"Sometimes you have to fight, even if you don’t expect to win. Ask the Spartans at Thermopylae, ask the Texicans at the Alamo. Or the people of the Donetsk People’s Republic. Because sometimes you win, even when you don’t expect to, even when the odds are stacked against you. But you will never know unless you try."
"(The book) is a primer, a nuts and bolts instruction manual, a very honest and real glimpse of what it is like for a People's Militia to rise up and form itself, and to face a real national military ..."
"We all die in the end, but it is up to each of us to choose how we live. We are what we do. This book is about what I and the Defenders of Donbass did. You can do the same."
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This book is my record of day to day life as a soldier in the Novorussian Armed Forces (NAF) at Yasynuvata, Spartak, and the Donetsk Airport during the times of the heaviest battles in 2015. It is not just a personal account, it is a unique part of the historical record of the Donbass War.
There is not, nor will there be, another book like it, written in English by an American volunteer who served as a front line combat soldier in the war. Those who were not there cannot claim to know what it was like, the suffering, the struggles and sacrifices, why they were made, and who made them.
Those, too, who claim they would be willing to defend their families, homes and honor if Fascism ever came to their land, can learn what it is like, what is required, how to fight, and how to win, by reading this book.
It is not just an historical record, it is a primer, a nuts and bolts instruction manual, a very honest and real glimpse of what it is like for a People's Militia to rise up and form itself, and to face a real national military using every weapon they have, against their own citizens.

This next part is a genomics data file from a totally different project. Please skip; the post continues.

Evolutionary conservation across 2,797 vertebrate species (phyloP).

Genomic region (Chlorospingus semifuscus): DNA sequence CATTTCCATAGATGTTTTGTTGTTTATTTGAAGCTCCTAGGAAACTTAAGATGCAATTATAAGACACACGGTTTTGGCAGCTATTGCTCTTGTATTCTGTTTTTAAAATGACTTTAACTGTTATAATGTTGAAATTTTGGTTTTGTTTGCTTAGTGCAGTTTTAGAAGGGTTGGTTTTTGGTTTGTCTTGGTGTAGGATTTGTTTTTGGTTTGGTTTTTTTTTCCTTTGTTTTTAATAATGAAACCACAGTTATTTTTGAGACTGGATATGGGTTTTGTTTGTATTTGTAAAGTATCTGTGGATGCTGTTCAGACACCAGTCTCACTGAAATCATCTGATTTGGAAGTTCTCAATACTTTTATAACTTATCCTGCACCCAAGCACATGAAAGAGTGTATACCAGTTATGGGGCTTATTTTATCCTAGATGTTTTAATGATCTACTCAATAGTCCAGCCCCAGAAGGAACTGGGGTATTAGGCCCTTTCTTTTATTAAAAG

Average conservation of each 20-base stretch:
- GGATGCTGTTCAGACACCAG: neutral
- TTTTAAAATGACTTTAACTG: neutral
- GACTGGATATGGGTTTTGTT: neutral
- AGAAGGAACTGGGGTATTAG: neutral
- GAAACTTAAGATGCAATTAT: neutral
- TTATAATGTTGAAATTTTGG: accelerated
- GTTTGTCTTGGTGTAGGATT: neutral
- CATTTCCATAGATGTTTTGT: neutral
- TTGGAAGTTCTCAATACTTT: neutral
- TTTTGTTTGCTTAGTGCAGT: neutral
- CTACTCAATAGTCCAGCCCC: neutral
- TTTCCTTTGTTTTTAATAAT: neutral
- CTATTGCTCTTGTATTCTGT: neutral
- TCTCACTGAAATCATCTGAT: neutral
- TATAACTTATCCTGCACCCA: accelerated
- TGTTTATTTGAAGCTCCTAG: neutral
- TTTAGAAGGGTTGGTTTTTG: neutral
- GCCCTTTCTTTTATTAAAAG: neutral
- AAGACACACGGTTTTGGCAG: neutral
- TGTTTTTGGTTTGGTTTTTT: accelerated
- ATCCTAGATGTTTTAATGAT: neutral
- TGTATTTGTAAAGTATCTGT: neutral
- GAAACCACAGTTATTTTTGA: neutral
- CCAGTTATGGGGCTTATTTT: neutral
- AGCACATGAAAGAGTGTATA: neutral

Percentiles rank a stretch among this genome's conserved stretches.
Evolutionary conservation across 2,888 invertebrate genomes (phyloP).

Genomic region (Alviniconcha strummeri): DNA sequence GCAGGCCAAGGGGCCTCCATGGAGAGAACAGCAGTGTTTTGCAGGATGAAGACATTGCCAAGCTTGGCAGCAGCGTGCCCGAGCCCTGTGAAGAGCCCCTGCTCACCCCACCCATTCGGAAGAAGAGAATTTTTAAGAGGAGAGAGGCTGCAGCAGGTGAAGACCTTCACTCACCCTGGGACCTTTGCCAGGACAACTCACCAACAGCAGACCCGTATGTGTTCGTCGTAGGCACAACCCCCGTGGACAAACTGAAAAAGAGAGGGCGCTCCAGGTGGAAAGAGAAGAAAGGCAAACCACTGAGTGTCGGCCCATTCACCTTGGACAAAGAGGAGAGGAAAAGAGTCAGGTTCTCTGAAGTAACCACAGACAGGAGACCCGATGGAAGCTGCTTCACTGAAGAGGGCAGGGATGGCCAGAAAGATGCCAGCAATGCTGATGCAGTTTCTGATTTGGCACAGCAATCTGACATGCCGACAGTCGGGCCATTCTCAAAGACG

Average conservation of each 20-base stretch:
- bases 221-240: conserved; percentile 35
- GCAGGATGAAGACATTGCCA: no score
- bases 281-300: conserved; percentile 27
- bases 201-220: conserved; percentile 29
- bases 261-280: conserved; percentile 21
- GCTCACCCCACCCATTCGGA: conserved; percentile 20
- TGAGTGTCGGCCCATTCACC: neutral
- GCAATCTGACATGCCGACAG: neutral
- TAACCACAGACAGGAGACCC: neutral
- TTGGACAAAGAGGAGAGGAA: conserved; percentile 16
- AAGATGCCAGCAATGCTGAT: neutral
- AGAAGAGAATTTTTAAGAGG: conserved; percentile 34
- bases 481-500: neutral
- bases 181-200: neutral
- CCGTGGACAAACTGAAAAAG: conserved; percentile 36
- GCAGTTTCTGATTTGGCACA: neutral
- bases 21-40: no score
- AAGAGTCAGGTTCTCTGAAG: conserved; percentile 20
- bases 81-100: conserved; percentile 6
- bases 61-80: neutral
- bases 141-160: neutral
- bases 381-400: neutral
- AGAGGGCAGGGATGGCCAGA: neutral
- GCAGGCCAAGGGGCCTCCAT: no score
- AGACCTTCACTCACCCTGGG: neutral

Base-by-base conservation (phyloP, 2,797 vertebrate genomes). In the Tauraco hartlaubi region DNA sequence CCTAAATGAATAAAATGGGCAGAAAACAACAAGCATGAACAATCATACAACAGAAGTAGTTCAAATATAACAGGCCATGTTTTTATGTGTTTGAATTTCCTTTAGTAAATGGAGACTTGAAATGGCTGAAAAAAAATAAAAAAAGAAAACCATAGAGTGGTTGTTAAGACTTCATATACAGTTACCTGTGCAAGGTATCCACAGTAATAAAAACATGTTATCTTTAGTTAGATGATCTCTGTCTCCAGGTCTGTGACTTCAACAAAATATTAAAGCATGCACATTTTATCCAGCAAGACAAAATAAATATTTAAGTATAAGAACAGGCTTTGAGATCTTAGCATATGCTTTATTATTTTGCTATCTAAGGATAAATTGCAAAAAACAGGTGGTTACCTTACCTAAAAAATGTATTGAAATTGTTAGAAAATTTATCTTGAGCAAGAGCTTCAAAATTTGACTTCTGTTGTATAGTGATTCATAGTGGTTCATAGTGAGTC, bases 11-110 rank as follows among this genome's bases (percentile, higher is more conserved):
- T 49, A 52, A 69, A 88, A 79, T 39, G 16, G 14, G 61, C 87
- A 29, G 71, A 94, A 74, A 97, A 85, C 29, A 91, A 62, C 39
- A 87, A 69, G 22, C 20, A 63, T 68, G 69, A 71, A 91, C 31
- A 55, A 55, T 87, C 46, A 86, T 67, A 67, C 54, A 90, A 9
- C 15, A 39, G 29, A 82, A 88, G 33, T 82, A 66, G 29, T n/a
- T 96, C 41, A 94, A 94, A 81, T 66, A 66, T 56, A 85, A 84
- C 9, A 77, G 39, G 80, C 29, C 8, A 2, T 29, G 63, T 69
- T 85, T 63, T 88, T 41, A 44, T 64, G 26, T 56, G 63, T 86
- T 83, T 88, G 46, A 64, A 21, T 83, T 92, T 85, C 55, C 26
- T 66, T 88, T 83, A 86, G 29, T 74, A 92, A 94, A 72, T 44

This book tells how to rise up against such a ruthless army, and win.
From the Epilogue:
I finished this book in the summer of 2018, three years after the events took place. I had kept a small journal while I was at the Front, and that journal was the basis for this book. Everything in this book actually happened. I have not written everything that happened, but everything I have written is true. I have heard some criticism about my writing things that put DPR soldiers and commanders in a bad light. I showed them as they were, and it is not a bad thing to show the truth. None of us are perfect, and I did not intend to write a fairy tale about epic angels. But I did not have to.
Everyone in Donetsk is a true hero to some degree, some more, some less - it took courage and sacrifice to stay here during the war, and even more to go to the Front and fight. Those who stayed in Donbass, and those who came here to help, especially in the dark days of 2014 and 2015, deserve the respect of all good people. Anyone who has not done as much or more than we did, (and as we continue to do) should overlook our mistakes and shortcomings and learn from the good in our examples. And someday, try to do the same yourself. Or better. None of us here are superhuman, just ordinary people who did the right thing, regardless of the cost. If we can do it, so can you. If you want to.
War is a hard and terrible thing, but it does bring out a person’s true character. Ordinary men and women rose to the occasion, because ordinary people were all there were. That’s all there ever are. Some were good, some were bad, none got through it unscathed. War takes its toll, even on those who never got hit by bombs or bullets. There is a cost that is paid, mental, physical, spiritual, by soldiers and civilians, the good guys and the bad. But those who cower and hide in times of strife, who shrink from standing up against genuine evil, who fail to do their duty, not as “heroes”, but as human beings, they too have a price to pay. Cowardice, ignorance and indifference, too, take their toll.